Wednesday, 11 March 2009

Billboard backs

I like Stephen Gill’s photographs. One of his books is called A Book of Field Studies, after those Observer guides produced between the 1940s and 1980s on subjects like Birds, Pond Life, European Costume or Cacti and Other Succulents. He applies the same patiently scholarly approach to his studies of mundane phenomena like road works and cashpoint machines. This is a simple but beautiful idea: he photographs the backs of advertising billboards, which usually look out onto unglamorous settings like railway tracks, car parks or breaker’s yards, and then puts a caption underneath the photograph which is the advertising copy that’s on the other side, the side you’re supposed to see. So some uninviting image of urban grunge is accompanied by words like this:

Free texts when you join Orange. Pay as you go.

No need to keep the receipt. A diamond is forever.

Welcome to Marlboro Country. Smoking when pregnant harms your baby.

L’Oreal Paris. Because you’re worth it.

Turn the key. Start a revolution. Mazda.

The misfit between the image and the caption seems to capture the historical unevenness of daily life, the way that our mundane existences lag behind more spectacular transformations. For the French theorist Henri Lefebvre the everyday is as a kind of ‘residual deposit’ which lags behind the more glamorous, accelerated experiences of contemporary society, a ‘great, disparate patchwork’ that modernity ‘drags in its wake’.

Mundane quote for the day: ‘The temporality of the everyday is drowned out by the silence of the ordinary.’ – Susan Stewart

Saturday, 7 March 2009

UnReithian TV

Here is a good game. You look through the TV listings in search of the programme that, from its title alone, would be most likely to make Lord Reith turn in his grave. Here are a few guaranteed winners (I haven’t made any of these up, you know). You will note that the makers of banal TV seem to have an addiction to using the words ‘me’ and ‘my’ in the title. I haven’t actually seen any of these programmes so it’s perfectly possible that they are shining examples of the Reithian mission to ‘inform, educate and entertain’. But I doubt it.

Help! My Dog’s as Fat as Me (BBC3)

Could You Eat an Elephant? (C4)

The World’s Hairiest Man and Me (C4)

Travels with My Beard (BBC3)

Revenge of the Bin Men (C4)

Addicted to Boob Jobs (BBC3)

Stick Thin in India (BBC3)

Squirrel Wars (C4)

Can Fat Teens Hunt? (BBC3)

Help Me Anthea, I’m Infested (BBC3)

World of Stupid Criminals (Five)

Snog, Marry, Avoid? (BBC3)

Other People’s Breast Milk (C4)

Hoodies Can Be Goodies (BBC3)

Freaky Eaters: Addicted to Spaghetti Hoops (BBC3)

Britain’s Worst Teeth (BBC3)

The Hunt for Britain’s Tightest Person (C4)

Baby-Faced Body Builders (BBC3)

Britain’s Really Disgusting Foods (BBC3)

Naked: Estate Agents (BBC3)

My Man Boobs and Me (BBC3)

Kelvin MacKenzie’s Brilliant Britain (Blighty)

PS the FT magazine does a ‘Defining Moment’ column which I write once a month. You can find it at They always have a really good picture to accompany it in the magazine, but they don’t always include it on the website, presumably for copyright reasons.

Tuesday, 3 March 2009

Down with corporate fonts

I note with dismay the growing trend for enforcing what are called ‘corporate fonts’. This means that companies and organisations have a set font, usually something dreary like Arial or Univers, and even a set font size like 12 point, and they insist that everyone uses it for all official documents, even internal trivia like memos and minutes of meetings.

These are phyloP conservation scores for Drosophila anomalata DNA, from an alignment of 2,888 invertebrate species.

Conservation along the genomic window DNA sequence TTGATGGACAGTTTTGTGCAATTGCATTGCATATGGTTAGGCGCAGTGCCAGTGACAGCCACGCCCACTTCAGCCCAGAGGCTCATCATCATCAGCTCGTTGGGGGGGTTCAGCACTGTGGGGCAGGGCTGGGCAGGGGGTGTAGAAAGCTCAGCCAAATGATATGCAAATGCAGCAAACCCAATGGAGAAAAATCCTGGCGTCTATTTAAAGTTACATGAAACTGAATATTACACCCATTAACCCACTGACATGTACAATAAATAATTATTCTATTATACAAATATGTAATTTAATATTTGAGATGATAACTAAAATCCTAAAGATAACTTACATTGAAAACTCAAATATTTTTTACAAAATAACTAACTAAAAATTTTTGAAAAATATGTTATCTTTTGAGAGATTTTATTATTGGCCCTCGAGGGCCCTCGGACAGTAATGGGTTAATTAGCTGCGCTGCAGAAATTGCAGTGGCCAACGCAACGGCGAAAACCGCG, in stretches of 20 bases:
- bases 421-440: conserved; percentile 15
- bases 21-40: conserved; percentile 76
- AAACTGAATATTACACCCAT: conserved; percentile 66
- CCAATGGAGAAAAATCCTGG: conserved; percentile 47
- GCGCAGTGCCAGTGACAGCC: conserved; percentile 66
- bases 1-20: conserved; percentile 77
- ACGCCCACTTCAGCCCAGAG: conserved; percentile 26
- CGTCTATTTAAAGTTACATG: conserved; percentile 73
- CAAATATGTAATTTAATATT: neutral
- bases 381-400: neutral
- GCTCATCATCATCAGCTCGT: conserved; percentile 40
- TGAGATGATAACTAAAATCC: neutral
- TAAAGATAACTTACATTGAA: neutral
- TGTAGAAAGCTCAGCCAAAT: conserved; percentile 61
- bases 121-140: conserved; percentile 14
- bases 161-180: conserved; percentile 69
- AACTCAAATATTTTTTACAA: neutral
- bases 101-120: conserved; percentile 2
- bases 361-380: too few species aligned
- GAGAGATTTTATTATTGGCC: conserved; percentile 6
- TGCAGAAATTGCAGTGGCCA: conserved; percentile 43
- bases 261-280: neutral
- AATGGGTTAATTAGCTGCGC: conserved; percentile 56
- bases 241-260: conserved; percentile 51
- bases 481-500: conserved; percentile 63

This is a shameful assault on our typographic liberty. One of my modest and harmless pleasures is experimenting with new fonts. It’s how I bring a bit of excitement into my humdrum life. For a long time I was a Verdana loyalist – that’s the font invented by someone at Microsoft because it looks good on screen. Then I went through a Courier phase, a font apparently loved by older admin staff who have an atavistic longing for typewriters. My favourite font at the moment is Georgia, which is fortunate as it is this blog’s favourite font as well.

I have noticed that I can be working on an incredibly pedestrian and puddingy piece of writing, and just by the simple act of changing the font I can make it seem really urbane and sophisticated. I think it has something to do with getting rid of what printers call ‘widows’ – stray words in a line on their own.

In his rather gripping history of fonts, Type, Simon Loxley suggests that there are basically two typographic traditions: the European one which is interested in scientific questions of legibility, and the English one which sees type as a form of creative expression. No prizes for guessing which side I’m on – even if the English typographers were all a bit bonkers. Eric Gill, creator of the classic Gill Sans, once wrote a book called Trousers and the Most Precious Ornament, which argued that ‘the restrictions of the garment in question dishonoured the male sexual organ’.

My love of fonts is really a displaced love of stationery. When I was at school, particularly at the start of each academic year, I used to think that if I could just find the right rubber or the perfect pencil case, all the other things in my life would slot into place. For a while I was the Imelda Marcos of pens.

I’ve long since given up on the idea of a perfect world created out of stationery. But I’m still holding out for the coming of the great font utopia. In this beautiful year zero, in which I will be king of the typefaces, no one will be allowed to impose a font on another human being. Everyone – even the dull, unimaginative users of vanilla-type fonts like Arial and Times New Roman – will be treated with magnanimity.

Except, of course, for the erstwhile enforcers of ‘corporate fonts’. These people will be shown no mercy. They will be hunted down and called to account for their terrible crimes against taste and beauty. Their punishment will be a life sentence of using WingDings, the infamous font which turns every letter into an impenetrable series of hieroglyphics. There will be no hope of parole.

Mundane quote for the day: ‘I went to join the revolution but I couldn’t find a parking space’ – Song on National Public Radio in the US